I entered Gaza as part of a team of MSF specialists on November 14. We were met with scenes of alarming desperation. Trapped civilians. No fuel, no food, no water. No ambulances. Attacks on hospitals are a fact of life. And people are becoming more and more desperate.

My first hours in Gaza were marked by the constant buzz of the drones Israel uses to surveil the enclave. The stressful, loud sound can be heard non-stop, all day and even at night. I also saw landslides, collapsed buildings. Even though I knew about the dire conditions in Gaza ahead of time, it was still shocking to see everything in ruins and people looking for food under the rubble and waiting in endless lines to get some bread. There isn't a place in Gaza that doesn't have a shattered building. 

Prepared to provide as much medical support as possible, the team went to work at Nasser Hospital in Khan Younis. At the time, Nasser had become the largest functioning hospital in Gaza following relentless attacks on Gaza City’s Al-Shifa Hospital in the enclave’s north. But it had twice as many patients as it could handle, and people were setting up tents to shelter from the air strikes and shelling elsewhere. Some patients have had their homes destroyed and have nowhere to go after being discharged. Many get stuck in the hospital, where at least it’s warm and there is drinking water.

On day three, a missile landed in a refugee camp less than a kilometer away from the hospital. We felt the building shake, the windows creaking. Within 10 minutes, ambulances started arriving, and in less than an hour we received 130 patients. The saddest thing was that more than half of them arrived lifeless. About 30 children died that day. Instead of seeing children playing or napping, what we saw was heartbreaking: children in very poor condition, with some amputations that will require long-term, intensive physiotherapy

A week later, after treating as many patients as possible, the team moved to Al-Aqsa Hospital in Gaza’s Middle Area, where there was also intense bombing. It has a capacity for 200 stretchers, but because of the high number of patients, the hospital had to set up 650 beds. There, our team supported triage—the process of identifying patients according to the severity of their condition—and carried out consultations and surgeries, managed wound care, and provided physiotherapy and mental health care for patients dealing with war-related trauma. 

On January 6, however, MSF had to evacuate our staff from Al-Aqsa after the area received evacuation orders from the Israeli military. Prior to evacuation, drones and snipers injured family members of our staff, a bullet heavily penetrated the intensive care unit, and intense fighting impeded staff from accessing the hospital as it got closer to the facility. MSF has urged Israeli forces to protect the patients and staff still working and being treated inside the hospital. On January 7, a drone targeted the administrative building of the hospital and people in the hospital courtyard.  On January 10, 40 people were killed and more than 150 injured by airstrikes on buildings located at the very entrance of Al Aqsa hospital. Al-Aqsa remains the only partially functioning hospital in Gaza’s Middle Area, serving a large community in Deir Al-Balah, including several refugee camps.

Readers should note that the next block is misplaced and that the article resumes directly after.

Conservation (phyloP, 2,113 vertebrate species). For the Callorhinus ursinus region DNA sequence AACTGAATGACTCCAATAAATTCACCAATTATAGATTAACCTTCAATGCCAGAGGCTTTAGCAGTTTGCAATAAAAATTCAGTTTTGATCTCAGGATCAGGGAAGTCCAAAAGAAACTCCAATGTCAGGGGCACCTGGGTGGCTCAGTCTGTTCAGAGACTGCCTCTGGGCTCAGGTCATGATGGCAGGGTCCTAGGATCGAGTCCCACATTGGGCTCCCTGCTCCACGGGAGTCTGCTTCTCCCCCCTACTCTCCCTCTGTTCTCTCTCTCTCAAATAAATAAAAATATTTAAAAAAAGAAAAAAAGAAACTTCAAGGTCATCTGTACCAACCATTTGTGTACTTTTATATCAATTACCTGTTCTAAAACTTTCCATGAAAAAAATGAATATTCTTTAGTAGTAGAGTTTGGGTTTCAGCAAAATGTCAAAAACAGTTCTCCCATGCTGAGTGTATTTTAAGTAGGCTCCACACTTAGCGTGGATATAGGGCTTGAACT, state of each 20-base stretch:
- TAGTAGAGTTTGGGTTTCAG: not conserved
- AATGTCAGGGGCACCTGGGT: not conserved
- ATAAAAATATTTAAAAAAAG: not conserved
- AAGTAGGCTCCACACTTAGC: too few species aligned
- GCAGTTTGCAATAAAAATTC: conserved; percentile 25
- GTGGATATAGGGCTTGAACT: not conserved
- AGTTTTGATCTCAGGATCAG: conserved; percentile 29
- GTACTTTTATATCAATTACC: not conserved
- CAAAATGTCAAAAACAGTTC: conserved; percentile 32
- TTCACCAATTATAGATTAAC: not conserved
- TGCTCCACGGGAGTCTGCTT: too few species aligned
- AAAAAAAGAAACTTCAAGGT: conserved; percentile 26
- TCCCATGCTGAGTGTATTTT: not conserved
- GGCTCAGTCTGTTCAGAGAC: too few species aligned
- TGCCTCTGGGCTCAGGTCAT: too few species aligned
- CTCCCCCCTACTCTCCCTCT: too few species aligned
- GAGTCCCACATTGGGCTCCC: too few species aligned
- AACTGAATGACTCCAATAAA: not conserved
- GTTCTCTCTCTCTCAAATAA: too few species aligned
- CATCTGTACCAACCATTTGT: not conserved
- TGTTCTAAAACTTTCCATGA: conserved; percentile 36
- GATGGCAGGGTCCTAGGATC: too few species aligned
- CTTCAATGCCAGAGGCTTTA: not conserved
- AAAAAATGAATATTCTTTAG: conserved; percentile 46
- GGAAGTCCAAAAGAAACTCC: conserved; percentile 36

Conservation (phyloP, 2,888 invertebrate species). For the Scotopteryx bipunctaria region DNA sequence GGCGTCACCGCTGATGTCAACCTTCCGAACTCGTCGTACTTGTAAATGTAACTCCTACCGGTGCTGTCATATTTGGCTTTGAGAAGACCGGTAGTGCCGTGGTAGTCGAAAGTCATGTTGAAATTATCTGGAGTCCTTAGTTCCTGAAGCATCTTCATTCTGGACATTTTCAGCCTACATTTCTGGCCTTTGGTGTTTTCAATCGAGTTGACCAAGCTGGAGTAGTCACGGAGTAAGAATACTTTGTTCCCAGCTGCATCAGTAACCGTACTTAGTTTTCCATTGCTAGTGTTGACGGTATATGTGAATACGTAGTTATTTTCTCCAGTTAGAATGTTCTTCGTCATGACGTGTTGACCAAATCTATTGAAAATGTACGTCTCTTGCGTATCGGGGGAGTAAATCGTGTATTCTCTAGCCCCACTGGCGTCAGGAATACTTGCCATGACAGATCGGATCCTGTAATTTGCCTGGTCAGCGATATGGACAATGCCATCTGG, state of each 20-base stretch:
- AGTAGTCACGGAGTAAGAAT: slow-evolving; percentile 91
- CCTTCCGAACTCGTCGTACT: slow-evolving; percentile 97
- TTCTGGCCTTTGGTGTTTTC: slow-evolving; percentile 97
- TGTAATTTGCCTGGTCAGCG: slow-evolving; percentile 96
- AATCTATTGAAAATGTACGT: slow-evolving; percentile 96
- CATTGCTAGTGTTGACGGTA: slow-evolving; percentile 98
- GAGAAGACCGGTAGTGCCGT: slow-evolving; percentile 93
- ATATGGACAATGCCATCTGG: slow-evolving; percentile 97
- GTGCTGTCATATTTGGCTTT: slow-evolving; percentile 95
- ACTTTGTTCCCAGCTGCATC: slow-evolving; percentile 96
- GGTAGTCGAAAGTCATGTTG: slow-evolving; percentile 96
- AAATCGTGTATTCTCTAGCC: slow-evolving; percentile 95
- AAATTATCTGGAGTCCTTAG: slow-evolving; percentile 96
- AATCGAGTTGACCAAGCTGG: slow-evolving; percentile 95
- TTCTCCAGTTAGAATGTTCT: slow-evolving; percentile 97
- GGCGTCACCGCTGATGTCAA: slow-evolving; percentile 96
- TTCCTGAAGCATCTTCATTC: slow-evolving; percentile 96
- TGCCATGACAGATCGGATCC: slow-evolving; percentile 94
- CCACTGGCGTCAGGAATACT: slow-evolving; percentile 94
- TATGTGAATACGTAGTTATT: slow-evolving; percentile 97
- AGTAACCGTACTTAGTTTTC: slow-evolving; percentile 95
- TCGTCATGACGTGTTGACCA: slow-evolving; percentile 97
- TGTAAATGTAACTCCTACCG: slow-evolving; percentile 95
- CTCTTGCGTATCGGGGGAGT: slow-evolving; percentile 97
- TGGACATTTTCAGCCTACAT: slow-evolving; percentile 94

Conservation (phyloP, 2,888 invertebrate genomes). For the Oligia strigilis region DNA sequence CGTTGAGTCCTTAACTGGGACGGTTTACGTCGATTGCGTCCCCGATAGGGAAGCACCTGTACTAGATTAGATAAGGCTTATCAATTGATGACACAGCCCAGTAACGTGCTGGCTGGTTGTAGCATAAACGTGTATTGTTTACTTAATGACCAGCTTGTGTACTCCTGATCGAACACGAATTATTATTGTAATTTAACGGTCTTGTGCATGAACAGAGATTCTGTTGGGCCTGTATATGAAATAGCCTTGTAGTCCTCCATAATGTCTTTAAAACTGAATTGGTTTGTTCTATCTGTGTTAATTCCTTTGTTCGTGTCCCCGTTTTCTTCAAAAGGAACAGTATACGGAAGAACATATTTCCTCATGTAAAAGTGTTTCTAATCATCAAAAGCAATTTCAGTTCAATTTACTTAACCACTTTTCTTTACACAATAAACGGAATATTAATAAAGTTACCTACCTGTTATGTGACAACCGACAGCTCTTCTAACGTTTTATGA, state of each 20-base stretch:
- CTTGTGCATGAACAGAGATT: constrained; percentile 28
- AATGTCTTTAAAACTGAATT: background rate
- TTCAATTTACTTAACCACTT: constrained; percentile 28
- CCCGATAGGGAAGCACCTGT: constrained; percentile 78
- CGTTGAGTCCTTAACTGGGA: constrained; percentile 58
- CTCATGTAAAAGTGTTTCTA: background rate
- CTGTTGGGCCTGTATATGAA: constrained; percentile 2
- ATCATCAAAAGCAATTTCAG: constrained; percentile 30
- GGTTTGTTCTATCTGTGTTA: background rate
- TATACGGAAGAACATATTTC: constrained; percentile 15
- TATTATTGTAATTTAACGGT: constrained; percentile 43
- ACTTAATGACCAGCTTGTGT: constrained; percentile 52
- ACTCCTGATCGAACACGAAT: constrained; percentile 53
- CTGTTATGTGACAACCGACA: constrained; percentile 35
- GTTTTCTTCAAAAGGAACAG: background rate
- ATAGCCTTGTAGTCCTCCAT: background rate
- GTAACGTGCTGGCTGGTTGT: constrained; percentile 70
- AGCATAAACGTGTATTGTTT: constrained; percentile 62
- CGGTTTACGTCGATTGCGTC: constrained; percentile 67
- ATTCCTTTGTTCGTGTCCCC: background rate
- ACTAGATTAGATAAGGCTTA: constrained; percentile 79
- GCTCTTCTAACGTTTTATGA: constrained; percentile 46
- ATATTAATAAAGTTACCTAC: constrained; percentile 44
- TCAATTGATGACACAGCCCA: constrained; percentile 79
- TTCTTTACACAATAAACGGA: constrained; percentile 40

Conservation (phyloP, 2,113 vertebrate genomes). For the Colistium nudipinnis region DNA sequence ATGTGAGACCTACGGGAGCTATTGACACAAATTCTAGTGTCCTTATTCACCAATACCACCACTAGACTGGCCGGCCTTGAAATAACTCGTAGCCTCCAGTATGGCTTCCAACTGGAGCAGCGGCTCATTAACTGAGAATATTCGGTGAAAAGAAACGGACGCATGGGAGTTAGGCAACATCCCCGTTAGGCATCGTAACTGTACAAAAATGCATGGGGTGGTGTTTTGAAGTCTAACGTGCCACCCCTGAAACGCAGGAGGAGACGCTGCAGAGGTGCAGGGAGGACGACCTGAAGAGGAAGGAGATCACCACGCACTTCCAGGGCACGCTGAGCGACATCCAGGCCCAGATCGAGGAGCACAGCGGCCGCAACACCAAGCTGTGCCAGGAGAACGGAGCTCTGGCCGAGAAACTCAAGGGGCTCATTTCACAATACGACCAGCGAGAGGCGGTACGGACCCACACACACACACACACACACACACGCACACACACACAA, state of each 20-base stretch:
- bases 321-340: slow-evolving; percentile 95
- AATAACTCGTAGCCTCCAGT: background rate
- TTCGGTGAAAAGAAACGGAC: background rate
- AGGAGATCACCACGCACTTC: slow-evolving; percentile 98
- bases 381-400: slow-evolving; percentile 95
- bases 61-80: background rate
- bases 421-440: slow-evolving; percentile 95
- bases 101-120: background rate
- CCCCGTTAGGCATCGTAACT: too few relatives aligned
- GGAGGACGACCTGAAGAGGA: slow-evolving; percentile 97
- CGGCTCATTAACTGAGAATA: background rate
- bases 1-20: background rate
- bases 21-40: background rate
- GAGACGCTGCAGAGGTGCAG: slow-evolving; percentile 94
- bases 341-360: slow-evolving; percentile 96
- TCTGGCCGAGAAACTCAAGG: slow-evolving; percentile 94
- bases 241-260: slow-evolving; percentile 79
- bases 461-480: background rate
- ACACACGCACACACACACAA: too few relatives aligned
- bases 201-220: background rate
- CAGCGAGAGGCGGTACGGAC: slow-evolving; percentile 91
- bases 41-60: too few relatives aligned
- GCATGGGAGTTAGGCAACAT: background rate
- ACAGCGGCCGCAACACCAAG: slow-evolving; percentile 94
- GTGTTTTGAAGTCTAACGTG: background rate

It’s not easy to move around within Gaza, not even to get to work. The morning we moved to the Middle Area, two Israeli tanks cut the main route and divided the south of Gaza into two parts. So many people were stuck where they live or work, without access to food and other supplies on the other side. The only way to cross was through one road next to the beach, but without a car and gasoline, people were trapped. And we all had to deal with frequent telecommunications cut-offs.

In the Middle Area, drones and bombings were present 24/7. Every day, two to three times a day, bombs would fall not far away, followed by a rush of injured or dead arrivals at the already overcrowded hospital. The attacks were very powerful and those affected arrived with severe brain trauma, unconscious, and without a leg or an arm. Many patients were dealing with the loss of close relatives or their house on top of the physical pain.

Some of my most trying moments in Gaza were during the 20 to 25 surgeries I performed each day. I had very young patients who were the sole surviving members of their family and arrived at the hospital alone. I had cases of children one and two years old, victims of bombing, with traumatic amputations of the leg, at the level of the groin. Due to the high number of children arriving without any family members, we began to use the acronym WCNSF, meaning ‘wounded child, no surviving family.’

Every day, I saw these children alone and devastated. Some said they were playing just before they were attacked. After the amputation they are left depressed, not wanting to talk. It's a dramatic situation because it's not just surgery—it’s everything that comes after that. Even if they are discharged, they hang around because they don't know what to do and have nowhere to go. They may get better physically, but mentally they are destroyed.

Before I left, the people I met in Gaza asked me to share what I saw and did during my time there, and the pain they are in. They want people around the world to know what is happening to the Palestinians of Gaza and what they are going through. I saw for myself the heartbreaking aftermath of three months of this terrible war. Each and every day, more lives are being lost and the human desperation deepens. This siege and the indiscriminate violence it begets must stop now.

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